World’s Most Epic Log Rides
Best log rides to cool down this summer. By Katrina Brown Hunt
Log Chute at Nickelodeon Universe (Nickelodeon Universe)
During the mid-afternoon heat at a theme park, nothing (short of ice cream) breaks the fatigue quite like a log ride.
The classic theme park ride—fun, but rarely scary—has some legit historical roots. Back in the 19th century, v-shaped flumes were used at saw mills to transport logs, with the rushing water preventing the dreaded “log jams.” No doubt, somewhere along the way a few mill workers realized it was fun to joy-ride on the logs, but it was not until the 1960s that a faux saw mill first appeared at an amusement park, with modern technology adding some speed and thrills. While most theme parks have some version of a log ride—most based on that lumber mill theme, but some straying from the theme (and even into the sewers)—here are the most classic, and craziest:
El Aserradero (Six Flags Over Texas, Arlington, TX)
This is the oldest log ride around, debuting in 1963 at this Dallas area theme park and sitting in the Spain section of the park (the park's zones are themed by the different flags under which Texas has existed). It lasts just 3.5 minutes and only goes 15 mph, but it’s a classic. You can also ride its twins at parks such as Six Flags Great Adventure. Height requirement: 42 inches.
Timber Mountain Log Ride (Knott's Berry Farm, Buena Park, CA)
Timber Mountain Log Ride at the Knott's Berry Farm (Flickr: AngryJulieMonday)
Mechanical figures, taxidermy animals, and a 19th century vibe. This early log ride has been a favorite at the Orange County park since 1969 (John Wayne took the inaugural ride). The 3,900-foot-long ride includes an 8-story building and runs on a traditional lumber mill theme. In keeping with its It’s a Small World-esque appeal, the characters and scenes got spruced up in 2013. Height requirement: 36 inches with an adult or 46 inches alone.
Log Chute (Nickelodeon Universe, Minneapolis)
This Paul-Bunyan-themed ride debuted in 1992 with the rest of the Mall of America’s mostly-indoor amusement park, Nickelodeon Universe. The ride breaks out into the outdoors for sections and has two drops, including a 40-foot plunge as its finale. Considerately, since you're largely indoors (and depending on the time of year, Minneapolis is mighty chilly), the ride is designed to just mist, rather than douse, riders. Height requirement: 36 inches.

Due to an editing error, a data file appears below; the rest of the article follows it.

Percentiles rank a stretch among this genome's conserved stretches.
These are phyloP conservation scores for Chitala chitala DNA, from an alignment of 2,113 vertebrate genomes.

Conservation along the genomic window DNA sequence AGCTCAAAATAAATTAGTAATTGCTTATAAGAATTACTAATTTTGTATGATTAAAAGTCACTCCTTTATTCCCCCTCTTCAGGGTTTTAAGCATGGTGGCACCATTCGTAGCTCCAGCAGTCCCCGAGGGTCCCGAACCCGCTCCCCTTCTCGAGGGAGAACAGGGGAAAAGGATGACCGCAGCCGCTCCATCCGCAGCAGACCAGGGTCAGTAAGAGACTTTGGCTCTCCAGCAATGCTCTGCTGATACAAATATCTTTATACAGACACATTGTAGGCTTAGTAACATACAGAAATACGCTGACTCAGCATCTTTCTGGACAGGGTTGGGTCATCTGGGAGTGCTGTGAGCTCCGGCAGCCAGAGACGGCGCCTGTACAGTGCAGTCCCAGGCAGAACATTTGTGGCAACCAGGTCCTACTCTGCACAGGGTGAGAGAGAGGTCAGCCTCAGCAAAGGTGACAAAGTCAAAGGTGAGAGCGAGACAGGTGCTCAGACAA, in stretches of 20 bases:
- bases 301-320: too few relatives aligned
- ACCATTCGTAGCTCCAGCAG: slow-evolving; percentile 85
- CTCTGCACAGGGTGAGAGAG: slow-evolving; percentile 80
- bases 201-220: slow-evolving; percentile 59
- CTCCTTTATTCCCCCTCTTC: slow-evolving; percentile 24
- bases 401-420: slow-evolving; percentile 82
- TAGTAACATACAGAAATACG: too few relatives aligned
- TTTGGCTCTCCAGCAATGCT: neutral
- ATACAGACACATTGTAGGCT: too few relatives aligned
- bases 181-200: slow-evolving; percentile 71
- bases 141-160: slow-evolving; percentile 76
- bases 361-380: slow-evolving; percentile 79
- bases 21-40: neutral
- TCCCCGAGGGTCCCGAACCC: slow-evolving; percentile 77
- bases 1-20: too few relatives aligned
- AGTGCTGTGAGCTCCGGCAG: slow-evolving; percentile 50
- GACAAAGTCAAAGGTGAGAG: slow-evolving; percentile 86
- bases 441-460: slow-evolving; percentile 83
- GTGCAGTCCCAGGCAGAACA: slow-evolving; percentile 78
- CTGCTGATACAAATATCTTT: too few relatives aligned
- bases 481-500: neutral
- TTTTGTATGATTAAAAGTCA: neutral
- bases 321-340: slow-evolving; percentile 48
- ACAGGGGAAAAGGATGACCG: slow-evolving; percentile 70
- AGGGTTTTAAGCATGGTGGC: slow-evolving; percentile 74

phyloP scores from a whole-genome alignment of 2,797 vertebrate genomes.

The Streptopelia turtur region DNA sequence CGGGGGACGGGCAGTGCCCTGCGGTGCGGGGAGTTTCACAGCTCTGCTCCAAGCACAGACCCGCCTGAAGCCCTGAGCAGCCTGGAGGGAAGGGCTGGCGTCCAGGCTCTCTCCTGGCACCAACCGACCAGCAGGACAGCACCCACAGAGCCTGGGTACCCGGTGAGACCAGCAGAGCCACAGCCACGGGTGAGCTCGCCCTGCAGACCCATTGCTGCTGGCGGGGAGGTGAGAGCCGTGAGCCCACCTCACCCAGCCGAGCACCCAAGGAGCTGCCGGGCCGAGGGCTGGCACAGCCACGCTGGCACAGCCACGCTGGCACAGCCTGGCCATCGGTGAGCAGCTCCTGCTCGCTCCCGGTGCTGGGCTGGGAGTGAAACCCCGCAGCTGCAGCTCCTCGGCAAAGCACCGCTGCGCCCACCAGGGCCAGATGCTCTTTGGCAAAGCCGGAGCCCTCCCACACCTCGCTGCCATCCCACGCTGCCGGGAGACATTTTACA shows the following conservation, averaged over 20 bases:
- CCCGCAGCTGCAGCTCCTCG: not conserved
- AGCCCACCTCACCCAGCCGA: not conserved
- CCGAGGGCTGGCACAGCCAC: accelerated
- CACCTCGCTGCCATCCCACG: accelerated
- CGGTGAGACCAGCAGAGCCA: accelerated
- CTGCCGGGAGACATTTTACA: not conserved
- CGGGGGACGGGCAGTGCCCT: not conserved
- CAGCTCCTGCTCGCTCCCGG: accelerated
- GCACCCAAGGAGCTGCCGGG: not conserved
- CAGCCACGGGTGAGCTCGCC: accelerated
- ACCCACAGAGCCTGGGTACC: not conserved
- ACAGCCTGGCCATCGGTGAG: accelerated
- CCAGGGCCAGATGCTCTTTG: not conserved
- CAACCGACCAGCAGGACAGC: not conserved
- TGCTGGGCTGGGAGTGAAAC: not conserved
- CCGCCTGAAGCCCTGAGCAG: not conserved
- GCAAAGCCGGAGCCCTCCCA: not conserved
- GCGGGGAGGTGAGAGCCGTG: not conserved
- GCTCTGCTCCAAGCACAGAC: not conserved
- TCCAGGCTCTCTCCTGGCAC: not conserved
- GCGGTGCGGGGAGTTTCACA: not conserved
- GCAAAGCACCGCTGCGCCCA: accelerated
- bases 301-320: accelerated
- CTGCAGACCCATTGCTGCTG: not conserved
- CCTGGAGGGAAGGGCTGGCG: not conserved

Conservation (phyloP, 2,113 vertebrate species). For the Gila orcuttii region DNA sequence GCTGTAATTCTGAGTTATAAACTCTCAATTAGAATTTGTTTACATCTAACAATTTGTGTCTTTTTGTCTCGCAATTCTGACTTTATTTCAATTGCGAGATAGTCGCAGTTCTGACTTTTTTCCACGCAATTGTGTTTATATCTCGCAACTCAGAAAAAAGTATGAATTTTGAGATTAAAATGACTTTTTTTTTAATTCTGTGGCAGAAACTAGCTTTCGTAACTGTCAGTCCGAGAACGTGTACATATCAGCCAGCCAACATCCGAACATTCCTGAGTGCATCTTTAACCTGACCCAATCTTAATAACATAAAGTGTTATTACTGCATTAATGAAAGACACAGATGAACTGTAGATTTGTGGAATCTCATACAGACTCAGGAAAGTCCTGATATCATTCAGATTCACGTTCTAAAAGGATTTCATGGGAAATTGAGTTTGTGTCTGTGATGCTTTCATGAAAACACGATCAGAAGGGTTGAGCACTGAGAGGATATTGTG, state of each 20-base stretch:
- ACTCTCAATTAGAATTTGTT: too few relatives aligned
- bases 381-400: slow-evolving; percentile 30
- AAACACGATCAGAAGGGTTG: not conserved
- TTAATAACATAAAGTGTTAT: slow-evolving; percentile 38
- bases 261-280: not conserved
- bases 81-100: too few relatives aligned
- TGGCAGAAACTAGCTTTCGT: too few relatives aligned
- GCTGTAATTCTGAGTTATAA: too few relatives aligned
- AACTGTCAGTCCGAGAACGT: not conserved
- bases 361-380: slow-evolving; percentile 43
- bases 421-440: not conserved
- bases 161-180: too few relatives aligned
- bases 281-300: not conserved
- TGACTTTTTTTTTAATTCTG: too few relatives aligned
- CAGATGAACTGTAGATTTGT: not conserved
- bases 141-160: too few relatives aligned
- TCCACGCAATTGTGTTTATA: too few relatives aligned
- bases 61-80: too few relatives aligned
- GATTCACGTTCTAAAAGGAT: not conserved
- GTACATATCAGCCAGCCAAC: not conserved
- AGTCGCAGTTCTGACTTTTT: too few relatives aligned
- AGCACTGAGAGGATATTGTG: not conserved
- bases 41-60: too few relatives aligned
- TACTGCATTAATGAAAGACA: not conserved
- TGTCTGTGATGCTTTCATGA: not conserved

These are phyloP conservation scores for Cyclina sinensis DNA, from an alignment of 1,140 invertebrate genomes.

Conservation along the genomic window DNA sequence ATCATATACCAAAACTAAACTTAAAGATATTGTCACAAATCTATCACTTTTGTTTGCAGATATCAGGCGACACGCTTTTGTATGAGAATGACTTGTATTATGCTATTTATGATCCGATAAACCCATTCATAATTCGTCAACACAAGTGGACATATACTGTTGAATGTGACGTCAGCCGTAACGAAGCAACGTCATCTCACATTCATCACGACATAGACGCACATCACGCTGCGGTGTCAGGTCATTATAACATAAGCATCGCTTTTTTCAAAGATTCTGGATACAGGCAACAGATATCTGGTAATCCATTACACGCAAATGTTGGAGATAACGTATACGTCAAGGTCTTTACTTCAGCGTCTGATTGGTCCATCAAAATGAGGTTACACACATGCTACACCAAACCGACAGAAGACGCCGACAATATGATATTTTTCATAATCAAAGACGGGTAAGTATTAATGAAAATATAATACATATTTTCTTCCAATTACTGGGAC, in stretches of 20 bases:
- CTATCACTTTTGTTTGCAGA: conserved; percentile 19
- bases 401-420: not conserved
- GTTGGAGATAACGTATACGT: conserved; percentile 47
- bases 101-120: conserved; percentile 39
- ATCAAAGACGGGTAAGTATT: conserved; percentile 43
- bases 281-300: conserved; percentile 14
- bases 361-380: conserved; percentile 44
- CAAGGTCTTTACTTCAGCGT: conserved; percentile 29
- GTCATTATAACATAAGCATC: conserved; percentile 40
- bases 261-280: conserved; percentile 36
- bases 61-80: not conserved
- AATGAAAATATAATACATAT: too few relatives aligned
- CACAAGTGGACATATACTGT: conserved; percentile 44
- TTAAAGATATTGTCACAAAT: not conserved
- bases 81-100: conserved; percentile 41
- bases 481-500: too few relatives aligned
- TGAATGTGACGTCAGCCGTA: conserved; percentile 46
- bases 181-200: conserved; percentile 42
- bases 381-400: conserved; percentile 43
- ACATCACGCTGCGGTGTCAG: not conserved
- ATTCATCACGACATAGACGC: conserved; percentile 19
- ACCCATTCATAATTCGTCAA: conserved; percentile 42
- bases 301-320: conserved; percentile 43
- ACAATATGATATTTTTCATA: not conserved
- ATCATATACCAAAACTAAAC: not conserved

Dudley Do-Right's Ripsaw Falls (Universal's Islands of Adventure, Orlando)
Dudley Do-Right's Ripsaw Falls at Universal's Islands of Adventure (Universal Orlando)
Set in a sawmill in the Canadian North Woods, this much-loved log ride has its own storyline: Mountie Dudley Do-Right must save a damsel in distress, Nell Fenwich, from classic villain Snidely Whiplash. Along the way, the ride boasts of being the first to send you “below” the water’s surface, with a 75-foot drop and an “exploding” dynamite shack. Height requirement: 44 inches with an adult and 48 alone.
Splash Mountain at Disneyland (Flickr: Evelyn Lim)
This classic flume ride opened at Anaheim’s Disneyland in 1989—it moves more briskly than its predecessors, at up to 40 mph—and has near replicas in Orlando and Tokyo Disneyland, all with a 53-foot drop, and is based on the 1946 film Song of the South. Serious Disneyphiles give special props to the version at Tokyo Disneyland, where the ride is most like the Orlando version, except that you get to hear the song “Zip-a -Dee-Doo-Dah” in Japanese. Height requirement: 40 inches.
Journey to Atlantis (SeaWorld parks in Orlando, San Diego and San Antonio)
Journey to Atlantis at SeaWorld San Antonio (Sea World Parks)
The aquatic theme park swaps the mystical underwater city for a lumber mill in this hybrid coaster flume ride that lives at all three Sea Worlds. They differ slightly: Orlando has a bigger indoor section, while San Diego offers the longest ride. Each has a 70-foot drop and goes up to 42 mph. Height requirement: 42 inches with an adult and 48 inches alone.
(MORE: Experience all three log rides in Orlando. Find kid-friendly hotels in Orlando, Florida.)
The Flume (Alton Towers, UK)
When The Flume opened in 1981, it was the longest log ride in the world—2,900 feet long—and had a forest theme. In the 1980s, it morphed into a dinosaur theme, and these days, you ride in floating bath tubs, bobbing past rubber duckies among the three big drops, including one that’s 85 feet high. Height requirement: 40 inches with an adult and 52 alone.
The Water Rats (Bon Bon Land, Denmark)
This—let’s just say quirky—theme park in southern Denmark was founded by a candy maker whose sweets found success with kids despite (or because of) their icky names (exhibit A: Bird Droppings). The park is no different —Farting Dog is the signature rollercoaster—and the Water Rats flume ride recreates not a woodsy saw mill, but a jaunty ride through the sewers with their rodent residents (who, perhaps, sometimes throw up). Height requirement: 36 inches with adult, 52 inches alone.
Katrina Hunt Brown contributed this to MiniTime.com.